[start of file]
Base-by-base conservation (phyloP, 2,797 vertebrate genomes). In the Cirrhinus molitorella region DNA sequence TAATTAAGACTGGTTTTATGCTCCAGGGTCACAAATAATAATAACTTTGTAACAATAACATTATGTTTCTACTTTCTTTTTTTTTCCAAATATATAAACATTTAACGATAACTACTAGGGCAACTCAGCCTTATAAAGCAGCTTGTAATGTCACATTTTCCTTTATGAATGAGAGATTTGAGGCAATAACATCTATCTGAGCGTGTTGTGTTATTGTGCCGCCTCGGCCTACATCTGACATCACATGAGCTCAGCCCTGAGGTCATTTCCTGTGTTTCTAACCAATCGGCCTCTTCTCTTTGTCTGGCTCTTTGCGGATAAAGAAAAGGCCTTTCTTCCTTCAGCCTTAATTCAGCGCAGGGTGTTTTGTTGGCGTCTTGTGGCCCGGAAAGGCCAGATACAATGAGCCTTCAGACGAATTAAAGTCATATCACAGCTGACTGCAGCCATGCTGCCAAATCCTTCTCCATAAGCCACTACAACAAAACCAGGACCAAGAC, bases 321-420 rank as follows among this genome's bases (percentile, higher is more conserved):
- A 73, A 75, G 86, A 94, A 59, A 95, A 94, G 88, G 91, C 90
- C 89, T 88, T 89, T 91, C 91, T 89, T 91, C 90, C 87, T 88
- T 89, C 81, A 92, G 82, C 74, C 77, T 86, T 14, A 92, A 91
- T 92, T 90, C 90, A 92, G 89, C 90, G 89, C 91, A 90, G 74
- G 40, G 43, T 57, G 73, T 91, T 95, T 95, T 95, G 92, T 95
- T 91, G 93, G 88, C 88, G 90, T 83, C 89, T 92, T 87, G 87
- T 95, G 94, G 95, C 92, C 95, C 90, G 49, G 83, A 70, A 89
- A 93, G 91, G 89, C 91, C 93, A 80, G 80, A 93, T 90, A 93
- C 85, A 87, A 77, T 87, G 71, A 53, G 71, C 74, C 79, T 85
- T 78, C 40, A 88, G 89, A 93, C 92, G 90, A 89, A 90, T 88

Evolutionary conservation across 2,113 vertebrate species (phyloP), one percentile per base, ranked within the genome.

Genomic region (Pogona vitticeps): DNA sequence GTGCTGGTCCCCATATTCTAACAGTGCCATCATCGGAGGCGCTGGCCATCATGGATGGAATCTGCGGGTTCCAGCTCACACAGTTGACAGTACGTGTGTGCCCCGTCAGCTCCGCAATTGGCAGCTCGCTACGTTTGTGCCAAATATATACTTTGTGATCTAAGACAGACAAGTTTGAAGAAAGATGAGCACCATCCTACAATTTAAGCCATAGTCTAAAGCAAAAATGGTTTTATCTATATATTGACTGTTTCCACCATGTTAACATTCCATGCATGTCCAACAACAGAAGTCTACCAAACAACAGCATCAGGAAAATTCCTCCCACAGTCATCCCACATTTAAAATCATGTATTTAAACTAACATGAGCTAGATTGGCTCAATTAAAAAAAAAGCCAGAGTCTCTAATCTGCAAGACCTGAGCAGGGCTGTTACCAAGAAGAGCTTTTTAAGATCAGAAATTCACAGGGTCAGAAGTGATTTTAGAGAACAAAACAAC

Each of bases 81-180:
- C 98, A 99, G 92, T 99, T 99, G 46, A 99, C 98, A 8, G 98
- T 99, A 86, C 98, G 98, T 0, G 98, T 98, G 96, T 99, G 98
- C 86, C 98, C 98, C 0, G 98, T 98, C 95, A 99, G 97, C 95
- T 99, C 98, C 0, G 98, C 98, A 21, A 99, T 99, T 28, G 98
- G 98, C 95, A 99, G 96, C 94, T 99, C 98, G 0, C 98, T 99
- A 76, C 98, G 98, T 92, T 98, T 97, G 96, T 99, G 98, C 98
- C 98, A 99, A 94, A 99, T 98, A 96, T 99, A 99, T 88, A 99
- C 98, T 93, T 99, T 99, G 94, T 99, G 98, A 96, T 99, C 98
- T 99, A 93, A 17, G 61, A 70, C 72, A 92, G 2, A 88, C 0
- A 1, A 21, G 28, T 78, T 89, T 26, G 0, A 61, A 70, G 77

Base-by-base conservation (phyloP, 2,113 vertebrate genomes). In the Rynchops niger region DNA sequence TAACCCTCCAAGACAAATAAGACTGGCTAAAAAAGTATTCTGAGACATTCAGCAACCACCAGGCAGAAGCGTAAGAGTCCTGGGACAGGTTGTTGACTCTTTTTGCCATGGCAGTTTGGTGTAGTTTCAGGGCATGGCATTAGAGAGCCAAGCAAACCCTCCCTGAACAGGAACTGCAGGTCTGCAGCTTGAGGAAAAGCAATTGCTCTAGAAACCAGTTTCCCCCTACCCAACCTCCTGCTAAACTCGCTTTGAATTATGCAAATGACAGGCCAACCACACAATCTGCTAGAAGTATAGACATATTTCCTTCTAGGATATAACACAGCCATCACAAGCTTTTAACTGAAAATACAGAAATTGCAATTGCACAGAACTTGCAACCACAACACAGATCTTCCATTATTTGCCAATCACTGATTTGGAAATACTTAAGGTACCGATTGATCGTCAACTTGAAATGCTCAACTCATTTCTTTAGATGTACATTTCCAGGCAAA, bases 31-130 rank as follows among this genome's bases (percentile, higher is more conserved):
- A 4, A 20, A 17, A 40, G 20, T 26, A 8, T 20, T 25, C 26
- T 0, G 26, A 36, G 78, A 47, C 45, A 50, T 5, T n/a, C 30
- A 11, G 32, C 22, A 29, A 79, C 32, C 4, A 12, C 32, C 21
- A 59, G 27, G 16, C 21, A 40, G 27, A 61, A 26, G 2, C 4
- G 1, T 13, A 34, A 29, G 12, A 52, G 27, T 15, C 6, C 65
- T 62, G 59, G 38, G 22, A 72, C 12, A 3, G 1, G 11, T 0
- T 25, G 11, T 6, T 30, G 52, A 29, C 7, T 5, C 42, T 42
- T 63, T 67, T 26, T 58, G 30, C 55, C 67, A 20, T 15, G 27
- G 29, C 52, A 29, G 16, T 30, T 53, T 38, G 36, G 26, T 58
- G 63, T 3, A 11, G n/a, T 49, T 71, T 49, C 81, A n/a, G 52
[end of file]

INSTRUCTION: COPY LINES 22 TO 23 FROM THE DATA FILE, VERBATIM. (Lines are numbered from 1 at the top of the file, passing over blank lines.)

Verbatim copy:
- C 98, T 93, T 99, T 99, G 94, T 99, G 98, A 96, T 99, C 98
- T 99, A 93, A 17, G 61, A 70, C 72, A 92, G 2, A 88, C 0